Culture Clash

Ashley at UBC GardensYou can’t take a course called ‘The Land is Sacred’ in the Native Ministries program without going out on the land! — Rev. Ray Aldred, explaining why our VST class was taking a field trip.

Our class visited the UBC Botanical Gardens for a tour of Indigenous Plants. Tamara, our guide, stressed the survival value of knowing your local plants. I was flooded with a recognition of the immensity of the culture clash between Indigenous and settler communities. Hunter-gatherers and industrialized capitalists. Two really different ways of life. Of course each group wondered at the other.

My early education taught me something about what capitalists thought. At university, I studied the writings of philosopher as Jean-Jacques Rousseau (1712-1778) and anthropologist James George Frazer (1854-1941). Neither scholar could grasp difference except by reference to what was familiar. Thus, they both imagined hunter-gatherer societies to be primitive versions of industrialized society. Rousseau was sure that “natural man” would devolve into a member of a greedy, power-obsessed, class-stratified society. Frazer was sure that “magical thinking” would evolve into religion and, later, science.

As a student, I didn’t buy into either of these ideas. Rousseau’s “natural man” seemed already formed by the emotional culture of European society. And Frazer’s hierarchies of thought seemed false, as I’d already learned that much of what we call “magical” or “supernatural” is simply natural, if you know how to look. Sociology professor Kurt Wolff strengthened my intuitions when he grumbled, “What’s wrong with calling people ‘primitive’? It insults an entire society, saying they are like ‘children’!”

After the field trip, all that old learning came rushing back. It brought insight into the magnitude of the settlers’ mistake: they saw a simpler economy and assumed it generated a simpler culture. Thus they could not appreciate the sophistication of local knowledge, communities, or traditions of craft and story.

The next morning, however, my insight evaporated. Our assigned reading on Canada’s treaty-making tradition (Miller, 2007) turned it inside out. The early settlers actually had great appreciation for local Indigenous culture. But as settler numbers grew, so did their demands for a share of Indigenous resources and land. Respect for culture became irrelevant.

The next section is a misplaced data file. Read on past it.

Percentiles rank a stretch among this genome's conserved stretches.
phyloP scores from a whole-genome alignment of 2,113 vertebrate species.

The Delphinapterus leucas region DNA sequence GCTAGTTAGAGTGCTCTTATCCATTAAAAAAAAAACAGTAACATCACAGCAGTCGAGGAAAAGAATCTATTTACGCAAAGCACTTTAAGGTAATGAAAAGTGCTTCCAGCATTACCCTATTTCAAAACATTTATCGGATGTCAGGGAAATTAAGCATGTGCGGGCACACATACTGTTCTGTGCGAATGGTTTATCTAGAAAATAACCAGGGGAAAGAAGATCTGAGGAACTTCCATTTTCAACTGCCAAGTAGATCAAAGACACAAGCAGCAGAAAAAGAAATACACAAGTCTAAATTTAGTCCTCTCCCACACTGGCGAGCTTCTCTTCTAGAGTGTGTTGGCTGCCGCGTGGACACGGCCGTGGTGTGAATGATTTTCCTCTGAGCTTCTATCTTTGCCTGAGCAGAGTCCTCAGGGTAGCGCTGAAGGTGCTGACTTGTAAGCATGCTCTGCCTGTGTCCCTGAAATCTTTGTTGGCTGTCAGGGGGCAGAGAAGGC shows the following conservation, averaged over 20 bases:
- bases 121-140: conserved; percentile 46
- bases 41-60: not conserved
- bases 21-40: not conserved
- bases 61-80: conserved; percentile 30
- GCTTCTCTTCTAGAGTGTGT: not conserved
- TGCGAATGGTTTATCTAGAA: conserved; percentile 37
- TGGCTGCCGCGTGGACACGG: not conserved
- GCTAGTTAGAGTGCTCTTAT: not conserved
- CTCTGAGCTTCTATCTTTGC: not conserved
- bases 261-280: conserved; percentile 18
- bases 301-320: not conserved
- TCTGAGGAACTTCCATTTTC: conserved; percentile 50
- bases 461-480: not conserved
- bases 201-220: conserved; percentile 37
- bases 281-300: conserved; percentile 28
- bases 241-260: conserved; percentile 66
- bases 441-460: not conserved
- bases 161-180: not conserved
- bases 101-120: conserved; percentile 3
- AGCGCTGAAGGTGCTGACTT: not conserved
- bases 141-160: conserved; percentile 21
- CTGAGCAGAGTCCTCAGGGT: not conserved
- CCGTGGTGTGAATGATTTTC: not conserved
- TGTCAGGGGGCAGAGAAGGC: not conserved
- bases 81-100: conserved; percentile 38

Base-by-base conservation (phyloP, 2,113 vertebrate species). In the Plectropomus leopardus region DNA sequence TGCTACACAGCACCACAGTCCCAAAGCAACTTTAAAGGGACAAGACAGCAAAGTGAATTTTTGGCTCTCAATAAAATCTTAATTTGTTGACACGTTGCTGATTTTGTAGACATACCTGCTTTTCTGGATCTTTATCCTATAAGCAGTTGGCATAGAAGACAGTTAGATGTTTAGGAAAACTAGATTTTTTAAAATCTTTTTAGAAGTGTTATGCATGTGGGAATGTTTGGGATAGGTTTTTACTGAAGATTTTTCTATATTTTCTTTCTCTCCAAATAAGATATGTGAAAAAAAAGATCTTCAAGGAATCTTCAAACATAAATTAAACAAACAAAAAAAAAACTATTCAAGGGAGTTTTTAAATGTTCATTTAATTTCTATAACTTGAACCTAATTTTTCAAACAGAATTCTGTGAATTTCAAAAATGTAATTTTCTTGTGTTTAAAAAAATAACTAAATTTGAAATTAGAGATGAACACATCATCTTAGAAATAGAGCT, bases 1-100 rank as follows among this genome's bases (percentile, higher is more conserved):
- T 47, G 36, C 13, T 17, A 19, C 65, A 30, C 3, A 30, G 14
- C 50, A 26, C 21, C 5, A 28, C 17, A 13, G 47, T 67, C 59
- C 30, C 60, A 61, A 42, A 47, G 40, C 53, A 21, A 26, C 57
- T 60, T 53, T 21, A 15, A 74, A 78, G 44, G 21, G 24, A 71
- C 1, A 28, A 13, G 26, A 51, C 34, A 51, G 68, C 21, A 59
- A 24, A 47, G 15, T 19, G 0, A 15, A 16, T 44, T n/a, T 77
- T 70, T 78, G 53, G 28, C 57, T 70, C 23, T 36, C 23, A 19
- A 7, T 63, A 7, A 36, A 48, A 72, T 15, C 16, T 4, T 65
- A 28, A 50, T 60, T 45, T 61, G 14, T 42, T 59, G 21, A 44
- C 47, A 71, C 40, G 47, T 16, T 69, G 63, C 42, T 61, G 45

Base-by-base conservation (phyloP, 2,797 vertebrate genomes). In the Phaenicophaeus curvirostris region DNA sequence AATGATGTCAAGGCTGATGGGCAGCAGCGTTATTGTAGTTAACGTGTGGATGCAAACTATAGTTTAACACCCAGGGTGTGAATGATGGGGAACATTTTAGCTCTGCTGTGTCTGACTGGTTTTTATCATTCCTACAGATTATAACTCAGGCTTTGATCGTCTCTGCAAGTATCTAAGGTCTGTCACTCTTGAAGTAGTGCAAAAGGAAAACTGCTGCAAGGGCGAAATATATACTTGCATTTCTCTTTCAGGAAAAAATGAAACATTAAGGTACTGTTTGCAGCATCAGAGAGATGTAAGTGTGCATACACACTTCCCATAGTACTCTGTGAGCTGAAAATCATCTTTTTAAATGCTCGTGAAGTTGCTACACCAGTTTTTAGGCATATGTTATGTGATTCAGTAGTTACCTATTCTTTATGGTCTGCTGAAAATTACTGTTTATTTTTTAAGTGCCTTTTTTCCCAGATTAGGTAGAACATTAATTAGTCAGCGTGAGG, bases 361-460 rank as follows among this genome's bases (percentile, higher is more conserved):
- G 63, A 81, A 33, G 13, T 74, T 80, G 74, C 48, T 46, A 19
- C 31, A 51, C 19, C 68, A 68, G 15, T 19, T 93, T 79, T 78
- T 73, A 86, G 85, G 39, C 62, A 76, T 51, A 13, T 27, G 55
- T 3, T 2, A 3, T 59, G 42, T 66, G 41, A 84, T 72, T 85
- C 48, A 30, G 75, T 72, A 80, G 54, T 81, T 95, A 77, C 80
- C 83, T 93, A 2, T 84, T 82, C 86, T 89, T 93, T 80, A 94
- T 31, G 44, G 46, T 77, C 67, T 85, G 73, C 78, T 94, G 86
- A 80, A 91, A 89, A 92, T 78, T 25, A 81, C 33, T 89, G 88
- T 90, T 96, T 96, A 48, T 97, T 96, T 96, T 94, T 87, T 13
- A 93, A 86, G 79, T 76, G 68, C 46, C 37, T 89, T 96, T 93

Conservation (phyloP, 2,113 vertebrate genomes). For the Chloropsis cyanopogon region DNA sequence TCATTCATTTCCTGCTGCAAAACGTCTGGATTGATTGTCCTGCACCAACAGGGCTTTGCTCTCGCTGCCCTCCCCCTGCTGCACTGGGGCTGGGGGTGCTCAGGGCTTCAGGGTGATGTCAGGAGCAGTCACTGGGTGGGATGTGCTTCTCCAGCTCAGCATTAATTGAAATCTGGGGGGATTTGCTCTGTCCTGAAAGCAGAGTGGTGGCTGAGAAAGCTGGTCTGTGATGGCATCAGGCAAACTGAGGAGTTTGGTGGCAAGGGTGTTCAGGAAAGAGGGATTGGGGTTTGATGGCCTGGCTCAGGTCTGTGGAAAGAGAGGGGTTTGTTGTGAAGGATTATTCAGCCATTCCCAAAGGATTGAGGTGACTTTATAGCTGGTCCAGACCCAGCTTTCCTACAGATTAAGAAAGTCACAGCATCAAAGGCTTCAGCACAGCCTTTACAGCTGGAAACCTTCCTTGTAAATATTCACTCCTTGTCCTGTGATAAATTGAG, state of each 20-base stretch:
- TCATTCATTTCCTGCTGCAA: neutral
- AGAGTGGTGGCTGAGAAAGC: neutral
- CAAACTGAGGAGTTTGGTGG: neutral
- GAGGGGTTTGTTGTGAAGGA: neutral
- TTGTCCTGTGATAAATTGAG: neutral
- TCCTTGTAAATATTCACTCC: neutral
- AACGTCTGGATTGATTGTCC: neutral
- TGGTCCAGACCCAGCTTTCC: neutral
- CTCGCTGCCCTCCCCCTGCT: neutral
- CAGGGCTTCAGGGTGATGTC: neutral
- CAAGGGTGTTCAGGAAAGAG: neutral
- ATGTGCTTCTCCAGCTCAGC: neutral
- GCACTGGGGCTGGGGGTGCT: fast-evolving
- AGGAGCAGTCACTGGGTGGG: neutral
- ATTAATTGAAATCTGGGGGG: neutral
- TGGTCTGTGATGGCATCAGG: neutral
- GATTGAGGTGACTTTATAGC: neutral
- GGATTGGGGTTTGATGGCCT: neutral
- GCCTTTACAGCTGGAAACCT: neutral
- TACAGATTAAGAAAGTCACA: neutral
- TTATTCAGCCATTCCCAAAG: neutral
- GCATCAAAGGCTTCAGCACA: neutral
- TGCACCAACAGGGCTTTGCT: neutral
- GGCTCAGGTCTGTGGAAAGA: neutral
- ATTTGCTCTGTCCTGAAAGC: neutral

The Introduction to the Summary of the Final Report of the Truth and Reconciliation Commission of Canada (2015) says it plainly: “The Canadian government pursued this policy of cultural genocide because it wished to divest itself of its legal and financial obligations to Aboriginal people and gain control over their land and resources.”

This left me feeling quite sad. Not just about horrors of the past but also about paths forward. Does everything peace educators teach simply fall away when greed kicks in? Or can multicultural education play a positive role?

Image: Ashley Wan at the UBC Botanical Gardens, photo by Laura Duhan Kaplan

  1. When I was sailing, I’d look at the maps, and see tiny areas marked “I.R.” (Indian reserve). All the rest of the land was owned by the Crown, not by the First Nations. I always wondered how that happened.

    If you want some distressing reading, on dispossessing indigenous populations, try “The Unmaking of Israel”, by Gershom Gorenberg. He’s got a good section on the legal structures of the Naqba.

    1. Thanks, Charles, for commenting. How that happened: a good and easy to read book: The Inconvenient Indian by Thomas King. I think you’ve recommended Gorenberg’s book before, thanks for suggesting it again.

  2. maybe it is not what is taught but how it is taught. how much is too much so that sufficient becomes excess. is excess ‘allowed’ and when does it become ‘greed’? perhaps peace educators would benefit from examining what is needed to generate peace. Rosenberg defines greed as meeting one’s own needs without consideration of the other’s needs. Rather than teaching peace, perhaps our families will benefit from learning ‘nonviolent communication’.

    1. Thanks, Zelik. I think many would agree that regular communication about treaties would have gone and still can go a long way.

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